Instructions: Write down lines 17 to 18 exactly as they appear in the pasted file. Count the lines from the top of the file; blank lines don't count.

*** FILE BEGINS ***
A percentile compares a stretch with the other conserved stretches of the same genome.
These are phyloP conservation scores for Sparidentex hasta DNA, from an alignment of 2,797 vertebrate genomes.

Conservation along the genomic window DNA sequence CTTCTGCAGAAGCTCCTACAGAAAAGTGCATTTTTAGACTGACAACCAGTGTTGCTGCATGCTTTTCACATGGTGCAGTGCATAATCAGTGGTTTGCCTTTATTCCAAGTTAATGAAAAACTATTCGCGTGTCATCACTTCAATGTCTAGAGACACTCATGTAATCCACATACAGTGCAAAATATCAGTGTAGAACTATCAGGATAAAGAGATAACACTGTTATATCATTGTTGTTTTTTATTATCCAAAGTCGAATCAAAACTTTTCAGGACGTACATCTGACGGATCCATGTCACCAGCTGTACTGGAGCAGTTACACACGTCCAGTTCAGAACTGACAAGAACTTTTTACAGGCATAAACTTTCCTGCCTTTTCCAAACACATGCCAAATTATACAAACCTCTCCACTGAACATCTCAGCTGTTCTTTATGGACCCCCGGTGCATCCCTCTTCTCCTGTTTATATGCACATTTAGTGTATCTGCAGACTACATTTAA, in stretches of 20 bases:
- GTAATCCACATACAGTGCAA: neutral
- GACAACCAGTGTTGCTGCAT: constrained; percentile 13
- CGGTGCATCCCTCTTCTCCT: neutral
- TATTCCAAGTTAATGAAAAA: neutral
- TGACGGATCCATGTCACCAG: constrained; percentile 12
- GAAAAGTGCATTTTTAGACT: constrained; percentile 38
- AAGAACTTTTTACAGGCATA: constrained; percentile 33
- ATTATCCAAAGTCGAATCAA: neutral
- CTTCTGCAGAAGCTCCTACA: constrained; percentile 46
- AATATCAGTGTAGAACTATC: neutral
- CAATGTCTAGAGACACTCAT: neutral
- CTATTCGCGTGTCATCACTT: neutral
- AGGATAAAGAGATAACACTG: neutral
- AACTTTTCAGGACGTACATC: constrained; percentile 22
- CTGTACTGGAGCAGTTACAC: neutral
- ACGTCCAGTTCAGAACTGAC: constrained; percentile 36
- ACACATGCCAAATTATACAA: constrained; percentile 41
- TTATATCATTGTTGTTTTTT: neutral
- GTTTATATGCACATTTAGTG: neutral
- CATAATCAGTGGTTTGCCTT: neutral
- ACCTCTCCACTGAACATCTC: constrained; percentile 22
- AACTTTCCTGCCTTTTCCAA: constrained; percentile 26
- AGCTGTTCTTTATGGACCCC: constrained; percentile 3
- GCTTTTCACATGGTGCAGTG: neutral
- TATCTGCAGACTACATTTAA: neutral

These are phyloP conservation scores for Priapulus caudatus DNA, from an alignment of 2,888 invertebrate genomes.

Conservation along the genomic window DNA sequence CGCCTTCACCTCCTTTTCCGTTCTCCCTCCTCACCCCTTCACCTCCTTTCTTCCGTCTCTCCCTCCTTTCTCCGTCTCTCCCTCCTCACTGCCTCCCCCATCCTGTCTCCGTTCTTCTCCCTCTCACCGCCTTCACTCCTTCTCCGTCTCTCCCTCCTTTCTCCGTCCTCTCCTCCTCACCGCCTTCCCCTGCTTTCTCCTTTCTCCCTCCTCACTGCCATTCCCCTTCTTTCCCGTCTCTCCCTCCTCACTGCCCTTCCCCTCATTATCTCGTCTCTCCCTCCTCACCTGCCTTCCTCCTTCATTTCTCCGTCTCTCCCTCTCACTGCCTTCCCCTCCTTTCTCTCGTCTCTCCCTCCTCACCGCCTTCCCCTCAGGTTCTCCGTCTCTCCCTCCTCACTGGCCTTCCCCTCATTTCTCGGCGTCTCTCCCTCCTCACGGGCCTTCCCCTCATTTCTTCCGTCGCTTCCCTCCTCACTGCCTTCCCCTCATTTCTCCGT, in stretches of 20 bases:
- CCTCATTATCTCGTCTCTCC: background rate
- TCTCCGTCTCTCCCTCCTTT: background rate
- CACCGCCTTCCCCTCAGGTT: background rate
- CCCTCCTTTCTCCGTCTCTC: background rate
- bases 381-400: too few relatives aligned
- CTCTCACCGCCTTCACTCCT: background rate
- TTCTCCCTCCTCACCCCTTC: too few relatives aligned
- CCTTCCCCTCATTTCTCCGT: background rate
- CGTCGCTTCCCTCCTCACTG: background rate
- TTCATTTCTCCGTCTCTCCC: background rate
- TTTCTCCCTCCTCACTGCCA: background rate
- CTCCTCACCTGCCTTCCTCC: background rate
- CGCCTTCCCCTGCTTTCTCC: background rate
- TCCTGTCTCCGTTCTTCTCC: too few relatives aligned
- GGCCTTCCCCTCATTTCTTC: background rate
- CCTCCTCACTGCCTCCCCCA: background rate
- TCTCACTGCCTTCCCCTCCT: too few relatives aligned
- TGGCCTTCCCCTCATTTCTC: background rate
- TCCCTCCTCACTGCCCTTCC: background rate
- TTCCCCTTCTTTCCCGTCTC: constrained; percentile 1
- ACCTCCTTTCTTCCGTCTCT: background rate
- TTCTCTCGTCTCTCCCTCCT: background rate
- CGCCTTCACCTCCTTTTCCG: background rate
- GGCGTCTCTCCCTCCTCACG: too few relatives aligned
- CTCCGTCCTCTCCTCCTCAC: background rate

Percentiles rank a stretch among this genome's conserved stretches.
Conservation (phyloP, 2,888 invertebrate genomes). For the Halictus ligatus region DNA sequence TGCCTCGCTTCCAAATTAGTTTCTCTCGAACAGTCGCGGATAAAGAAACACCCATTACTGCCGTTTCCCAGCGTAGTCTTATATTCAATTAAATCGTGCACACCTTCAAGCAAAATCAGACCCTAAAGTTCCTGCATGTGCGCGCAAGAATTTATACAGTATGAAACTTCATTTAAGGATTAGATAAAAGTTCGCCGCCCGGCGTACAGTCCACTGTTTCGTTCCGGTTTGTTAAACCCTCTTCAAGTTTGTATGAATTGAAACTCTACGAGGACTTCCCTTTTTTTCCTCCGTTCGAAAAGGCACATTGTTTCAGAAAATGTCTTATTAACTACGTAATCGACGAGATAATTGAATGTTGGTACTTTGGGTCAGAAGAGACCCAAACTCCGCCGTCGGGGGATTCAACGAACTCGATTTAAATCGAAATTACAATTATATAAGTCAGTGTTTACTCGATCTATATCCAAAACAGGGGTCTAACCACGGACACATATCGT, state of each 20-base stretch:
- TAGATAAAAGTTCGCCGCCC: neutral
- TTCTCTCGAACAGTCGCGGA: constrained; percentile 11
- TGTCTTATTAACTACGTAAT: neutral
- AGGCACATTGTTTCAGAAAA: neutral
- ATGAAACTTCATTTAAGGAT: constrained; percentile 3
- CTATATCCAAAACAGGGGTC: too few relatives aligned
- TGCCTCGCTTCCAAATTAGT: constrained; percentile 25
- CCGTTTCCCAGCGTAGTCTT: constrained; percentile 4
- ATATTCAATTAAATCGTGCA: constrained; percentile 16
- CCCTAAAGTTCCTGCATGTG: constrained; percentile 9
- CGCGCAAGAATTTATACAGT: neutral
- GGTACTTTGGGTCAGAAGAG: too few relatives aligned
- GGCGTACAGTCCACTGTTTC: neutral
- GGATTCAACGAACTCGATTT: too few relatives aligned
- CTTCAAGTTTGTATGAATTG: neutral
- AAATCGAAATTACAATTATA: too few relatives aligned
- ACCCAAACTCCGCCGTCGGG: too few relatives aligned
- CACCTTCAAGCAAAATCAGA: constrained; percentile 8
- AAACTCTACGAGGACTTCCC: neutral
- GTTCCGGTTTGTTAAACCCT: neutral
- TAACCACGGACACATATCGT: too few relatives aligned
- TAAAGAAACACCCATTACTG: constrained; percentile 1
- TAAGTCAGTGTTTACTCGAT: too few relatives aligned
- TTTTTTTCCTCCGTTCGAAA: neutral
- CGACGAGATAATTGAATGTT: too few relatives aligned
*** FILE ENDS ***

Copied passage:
- AACTTTTCAGGACGTACATC: constrained; percentile 22
- CTGTACTGGAGCAGTTACAC: neutral